Coronavirus under control in Germany: health minister
April 17, 2020 03:49 PM
The coronavirus pandemic in Germany is "under control" thanks to measures imposed after an early surge in cases, Health Minister Jens Spahn said on Friday.
Imposing restrictions to keep people home from mid-March had been successful, Spahn told reporters in Berlin, as the country prepares to ease the measures and ramp up production of protective masks.
"The infection numbers have sunk significantly, especially the relative day-by-day increase. The outbreak is today again under control."
On Wednesday, Chancellor Angela Merkel announced that smaller shops would open from next week and schools reopen to some pupils from May 4.
But other elements of the wide-ranging restrictions will remain in effect, including a ban on gatherings of more than two people in public and on large public events.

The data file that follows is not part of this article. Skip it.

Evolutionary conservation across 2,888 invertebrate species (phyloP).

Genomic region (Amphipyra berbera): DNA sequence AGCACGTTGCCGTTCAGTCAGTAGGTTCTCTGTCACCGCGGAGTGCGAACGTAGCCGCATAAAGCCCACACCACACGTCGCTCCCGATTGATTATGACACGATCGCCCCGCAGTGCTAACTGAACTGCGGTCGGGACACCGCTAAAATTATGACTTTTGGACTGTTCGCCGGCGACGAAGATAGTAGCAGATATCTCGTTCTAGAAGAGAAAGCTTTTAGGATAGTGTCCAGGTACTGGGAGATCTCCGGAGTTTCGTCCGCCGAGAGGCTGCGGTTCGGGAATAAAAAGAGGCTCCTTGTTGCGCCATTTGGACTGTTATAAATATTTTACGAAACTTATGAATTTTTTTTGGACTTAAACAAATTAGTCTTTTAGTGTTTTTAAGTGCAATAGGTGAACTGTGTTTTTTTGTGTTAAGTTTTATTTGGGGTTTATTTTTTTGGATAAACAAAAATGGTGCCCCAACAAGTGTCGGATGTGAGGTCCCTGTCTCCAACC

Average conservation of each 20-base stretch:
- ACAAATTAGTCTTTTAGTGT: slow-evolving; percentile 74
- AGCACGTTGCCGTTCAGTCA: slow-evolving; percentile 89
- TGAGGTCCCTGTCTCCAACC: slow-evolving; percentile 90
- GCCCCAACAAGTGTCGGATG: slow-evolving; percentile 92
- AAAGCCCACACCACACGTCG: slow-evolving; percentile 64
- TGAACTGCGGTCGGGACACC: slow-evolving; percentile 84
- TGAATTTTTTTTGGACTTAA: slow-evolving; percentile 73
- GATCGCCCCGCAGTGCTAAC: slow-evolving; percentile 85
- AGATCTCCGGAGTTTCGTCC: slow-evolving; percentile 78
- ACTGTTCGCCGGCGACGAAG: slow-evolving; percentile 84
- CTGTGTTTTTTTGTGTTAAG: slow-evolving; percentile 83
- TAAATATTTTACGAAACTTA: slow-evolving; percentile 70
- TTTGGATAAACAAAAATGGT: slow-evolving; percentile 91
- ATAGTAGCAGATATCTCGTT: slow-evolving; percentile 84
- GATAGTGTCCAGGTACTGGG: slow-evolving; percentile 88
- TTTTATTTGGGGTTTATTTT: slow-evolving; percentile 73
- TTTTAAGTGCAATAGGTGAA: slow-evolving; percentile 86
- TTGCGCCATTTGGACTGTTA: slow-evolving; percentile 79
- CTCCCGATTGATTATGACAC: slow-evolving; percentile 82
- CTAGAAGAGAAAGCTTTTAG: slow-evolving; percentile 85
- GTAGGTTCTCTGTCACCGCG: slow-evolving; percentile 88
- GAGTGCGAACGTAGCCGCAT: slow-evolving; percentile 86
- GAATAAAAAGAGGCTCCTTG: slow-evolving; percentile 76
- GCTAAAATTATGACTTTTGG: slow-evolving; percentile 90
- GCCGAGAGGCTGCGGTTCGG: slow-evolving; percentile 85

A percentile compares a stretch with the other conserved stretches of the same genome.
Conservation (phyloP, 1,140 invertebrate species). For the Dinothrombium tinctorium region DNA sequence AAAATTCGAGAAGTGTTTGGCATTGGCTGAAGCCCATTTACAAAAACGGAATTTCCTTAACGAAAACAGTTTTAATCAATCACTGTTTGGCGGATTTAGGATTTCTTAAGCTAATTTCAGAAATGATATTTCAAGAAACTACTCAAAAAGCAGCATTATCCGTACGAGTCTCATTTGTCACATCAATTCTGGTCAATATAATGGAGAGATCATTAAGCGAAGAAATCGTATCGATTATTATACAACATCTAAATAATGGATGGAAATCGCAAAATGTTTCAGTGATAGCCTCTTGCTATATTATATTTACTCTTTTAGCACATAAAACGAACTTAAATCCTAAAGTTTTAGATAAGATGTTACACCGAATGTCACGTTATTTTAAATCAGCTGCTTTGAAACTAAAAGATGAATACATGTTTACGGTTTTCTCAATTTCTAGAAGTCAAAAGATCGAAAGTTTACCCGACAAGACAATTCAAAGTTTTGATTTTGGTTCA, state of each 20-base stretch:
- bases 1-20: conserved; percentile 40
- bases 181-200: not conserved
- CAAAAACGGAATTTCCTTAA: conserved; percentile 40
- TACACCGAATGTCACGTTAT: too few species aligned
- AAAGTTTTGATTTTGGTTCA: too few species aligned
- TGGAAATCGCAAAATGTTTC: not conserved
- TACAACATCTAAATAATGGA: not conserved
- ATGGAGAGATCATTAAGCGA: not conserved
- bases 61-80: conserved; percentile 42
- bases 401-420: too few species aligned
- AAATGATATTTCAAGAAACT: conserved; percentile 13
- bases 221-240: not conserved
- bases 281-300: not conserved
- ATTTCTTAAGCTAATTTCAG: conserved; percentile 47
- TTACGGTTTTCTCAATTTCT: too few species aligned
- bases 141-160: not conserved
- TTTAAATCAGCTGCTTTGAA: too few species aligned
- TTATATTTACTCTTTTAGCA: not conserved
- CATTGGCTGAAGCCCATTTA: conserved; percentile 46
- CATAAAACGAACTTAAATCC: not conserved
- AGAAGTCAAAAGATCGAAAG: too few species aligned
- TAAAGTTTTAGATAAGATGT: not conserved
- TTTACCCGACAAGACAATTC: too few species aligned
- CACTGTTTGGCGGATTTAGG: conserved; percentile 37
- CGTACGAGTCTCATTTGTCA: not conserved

On Thursday, the Robert Koch Institute (RKI) for disease control released data showing each disease carrier in Germany was infecting fewer than one other person -- the person-to-person rate dropping to 0.7.
The figures justified a first easing of the lockdown with a review after two or three weeks, Merkel said, while warning that there was "little margin for error" and that "caution should be the watchword, not over-confidence".
As Germany prepares to allow public life to resume, Spahn said the country would produce up to 50 million masks a week from August.
Some 40 million would be surgical masks and 10 million would be FFP2 masks, which offer more protection.
But so far Germany has not aped neighbouring Austria by introducing a nationwide requirement for people to wear masks in public, issuing only a "strong recommendation".
Defending the decision to hold off a mask requirement, Spahn said people had been "very responsible" so far.